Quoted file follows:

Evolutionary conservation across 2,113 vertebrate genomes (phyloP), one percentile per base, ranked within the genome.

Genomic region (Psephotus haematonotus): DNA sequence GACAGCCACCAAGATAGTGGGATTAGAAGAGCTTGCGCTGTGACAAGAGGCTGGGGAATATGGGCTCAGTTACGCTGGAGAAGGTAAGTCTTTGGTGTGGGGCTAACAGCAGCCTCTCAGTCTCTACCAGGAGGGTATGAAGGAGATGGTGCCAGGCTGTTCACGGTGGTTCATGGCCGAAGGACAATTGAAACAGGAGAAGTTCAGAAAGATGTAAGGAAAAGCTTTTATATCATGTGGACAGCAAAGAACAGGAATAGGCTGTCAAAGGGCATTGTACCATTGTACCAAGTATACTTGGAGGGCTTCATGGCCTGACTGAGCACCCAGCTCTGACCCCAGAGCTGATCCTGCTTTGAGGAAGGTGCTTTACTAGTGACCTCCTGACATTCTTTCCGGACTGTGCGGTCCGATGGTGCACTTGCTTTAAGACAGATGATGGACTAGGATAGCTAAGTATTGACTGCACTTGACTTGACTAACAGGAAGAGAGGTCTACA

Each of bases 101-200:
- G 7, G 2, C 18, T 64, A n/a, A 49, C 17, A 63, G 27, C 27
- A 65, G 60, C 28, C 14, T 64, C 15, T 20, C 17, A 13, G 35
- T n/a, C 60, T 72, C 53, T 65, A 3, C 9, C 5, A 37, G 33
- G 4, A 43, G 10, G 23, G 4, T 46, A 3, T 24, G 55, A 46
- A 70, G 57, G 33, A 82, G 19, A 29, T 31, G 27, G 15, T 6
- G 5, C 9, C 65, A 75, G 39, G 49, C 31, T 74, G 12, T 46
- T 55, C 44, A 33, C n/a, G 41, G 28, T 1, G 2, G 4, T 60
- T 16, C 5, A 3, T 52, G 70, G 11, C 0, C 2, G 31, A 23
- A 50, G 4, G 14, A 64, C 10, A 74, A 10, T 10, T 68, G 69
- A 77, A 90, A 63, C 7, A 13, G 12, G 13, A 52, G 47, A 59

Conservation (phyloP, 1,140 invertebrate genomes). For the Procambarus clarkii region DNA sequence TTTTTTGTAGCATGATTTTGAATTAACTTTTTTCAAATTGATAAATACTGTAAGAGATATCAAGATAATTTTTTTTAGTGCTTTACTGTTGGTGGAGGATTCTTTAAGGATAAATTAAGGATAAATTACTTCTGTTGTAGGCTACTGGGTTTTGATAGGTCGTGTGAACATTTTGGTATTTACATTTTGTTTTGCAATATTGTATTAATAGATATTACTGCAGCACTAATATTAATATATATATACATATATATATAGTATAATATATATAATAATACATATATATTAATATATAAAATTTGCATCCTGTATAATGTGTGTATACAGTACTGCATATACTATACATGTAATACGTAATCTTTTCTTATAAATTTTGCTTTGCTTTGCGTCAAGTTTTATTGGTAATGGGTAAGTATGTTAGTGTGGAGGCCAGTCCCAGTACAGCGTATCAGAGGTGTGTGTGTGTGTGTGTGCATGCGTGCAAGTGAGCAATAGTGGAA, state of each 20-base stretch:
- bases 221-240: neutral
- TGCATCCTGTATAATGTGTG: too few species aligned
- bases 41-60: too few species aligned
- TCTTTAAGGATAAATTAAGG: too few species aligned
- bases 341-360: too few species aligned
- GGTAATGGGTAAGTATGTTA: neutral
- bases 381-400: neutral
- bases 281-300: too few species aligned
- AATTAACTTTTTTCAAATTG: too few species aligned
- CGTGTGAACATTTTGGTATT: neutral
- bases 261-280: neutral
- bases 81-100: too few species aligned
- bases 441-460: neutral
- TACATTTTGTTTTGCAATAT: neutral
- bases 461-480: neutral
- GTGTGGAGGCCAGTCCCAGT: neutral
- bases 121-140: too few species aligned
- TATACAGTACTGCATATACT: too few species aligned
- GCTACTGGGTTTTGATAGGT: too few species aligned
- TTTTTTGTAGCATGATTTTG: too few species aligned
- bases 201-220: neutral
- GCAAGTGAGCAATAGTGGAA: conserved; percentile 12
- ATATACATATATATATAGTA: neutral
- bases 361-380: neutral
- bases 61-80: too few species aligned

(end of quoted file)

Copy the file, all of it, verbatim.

Evolutionary conservation across 2,113 vertebrate genomes (phyloP), one percentile per base, ranked within the genome.

Genomic region (Psephotus haematonotus): DNA sequence GACAGCCACCAAGATAGTGGGATTAGAAGAGCTTGCGCTGTGACAAGAGGCTGGGGAATATGGGCTCAGTTACGCTGGAGAAGGTAAGTCTTTGGTGTGGGGCTAACAGCAGCCTCTCAGTCTCTACCAGGAGGGTATGAAGGAGATGGTGCCAGGCTGTTCACGGTGGTTCATGGCCGAAGGACAATTGAAACAGGAGAAGTTCAGAAAGATGTAAGGAAAAGCTTTTATATCATGTGGACAGCAAAGAACAGGAATAGGCTGTCAAAGGGCATTGTACCATTGTACCAAGTATACTTGGAGGGCTTCATGGCCTGACTGAGCACCCAGCTCTGACCCCAGAGCTGATCCTGCTTTGAGGAAGGTGCTTTACTAGTGACCTCCTGACATTCTTTCCGGACTGTGCGGTCCGATGGTGCACTTGCTTTAAGACAGATGATGGACTAGGATAGCTAAGTATTGACTGCACTTGACTTGACTAACAGGAAGAGAGGTCTACA

Each of bases 101-200:
- G 7, G 2, C 18, T 64, A n/a, A 49, C 17, A 63, G 27, C 27
- A 65, G 60, C 28, C 14, T 64, C 15, T 20, C 17, A 13, G 35
- T n/a, C 60, T 72, C 53, T 65, A 3, C 9, C 5, A 37, G 33
- G 4, A 43, G 10, G 23, G 4, T 46, A 3, T 24, G 55, A 46
- A 70, G 57, G 33, A 82, G 19, A 29, T 31, G 27, G 15, T 6
- G 5, C 9, C 65, A 75, G 39, G 49, C 31, T 74, G 12, T 46
- T 55, C 44, A 33, C n/a, G 41, G 28, T 1, G 2, G 4, T 60
- T 16, C 5, A 3, T 52, G 70, G 11, C 0, C 2, G 31, A 23
- A 50, G 4, G 14, A 64, C 10, A 74, A 10, T 10, T 68, G 69
- A 77, A 90, A 63, C 7, A 13, G 12, G 13, A 52, G 47, A 59

Conservation (phyloP, 1,140 invertebrate genomes). For the Procambarus clarkii region DNA sequence TTTTTTGTAGCATGATTTTGAATTAACTTTTTTCAAATTGATAAATACTGTAAGAGATATCAAGATAATTTTTTTTAGTGCTTTACTGTTGGTGGAGGATTCTTTAAGGATAAATTAAGGATAAATTACTTCTGTTGTAGGCTACTGGGTTTTGATAGGTCGTGTGAACATTTTGGTATTTACATTTTGTTTTGCAATATTGTATTAATAGATATTACTGCAGCACTAATATTAATATATATATACATATATATATAGTATAATATATATAATAATACATATATATTAATATATAAAATTTGCATCCTGTATAATGTGTGTATACAGTACTGCATATACTATACATGTAATACGTAATCTTTTCTTATAAATTTTGCTTTGCTTTGCGTCAAGTTTTATTGGTAATGGGTAAGTATGTTAGTGTGGAGGCCAGTCCCAGTACAGCGTATCAGAGGTGTGTGTGTGTGTGTGTGCATGCGTGCAAGTGAGCAATAGTGGAA, state of each 20-base stretch:
- bases 221-240: neutral
- TGCATCCTGTATAATGTGTG: too few species aligned
- bases 41-60: too few species aligned
- TCTTTAAGGATAAATTAAGG: too few species aligned
- bases 341-360: too few species aligned
- GGTAATGGGTAAGTATGTTA: neutral
- bases 381-400: neutral
- bases 281-300: too few species aligned
- AATTAACTTTTTTCAAATTG: too few species aligned
- CGTGTGAACATTTTGGTATT: neutral
- bases 261-280: neutral
- bases 81-100: too few species aligned
- bases 441-460: neutral
- TACATTTTGTTTTGCAATAT: neutral
- bases 461-480: neutral
- GTGTGGAGGCCAGTCCCAGT: neutral
- bases 121-140: too few species aligned
- TATACAGTACTGCATATACT: too few species aligned
- GCTACTGGGTTTTGATAGGT: too few species aligned
- TTTTTTGTAGCATGATTTTG: too few species aligned
- bases 201-220: neutral
- GCAAGTGAGCAATAGTGGAA: conserved; percentile 12
- ATATACATATATATATAGTA: neutral
- bases 361-380: neutral
- bases 61-80: too few species aligned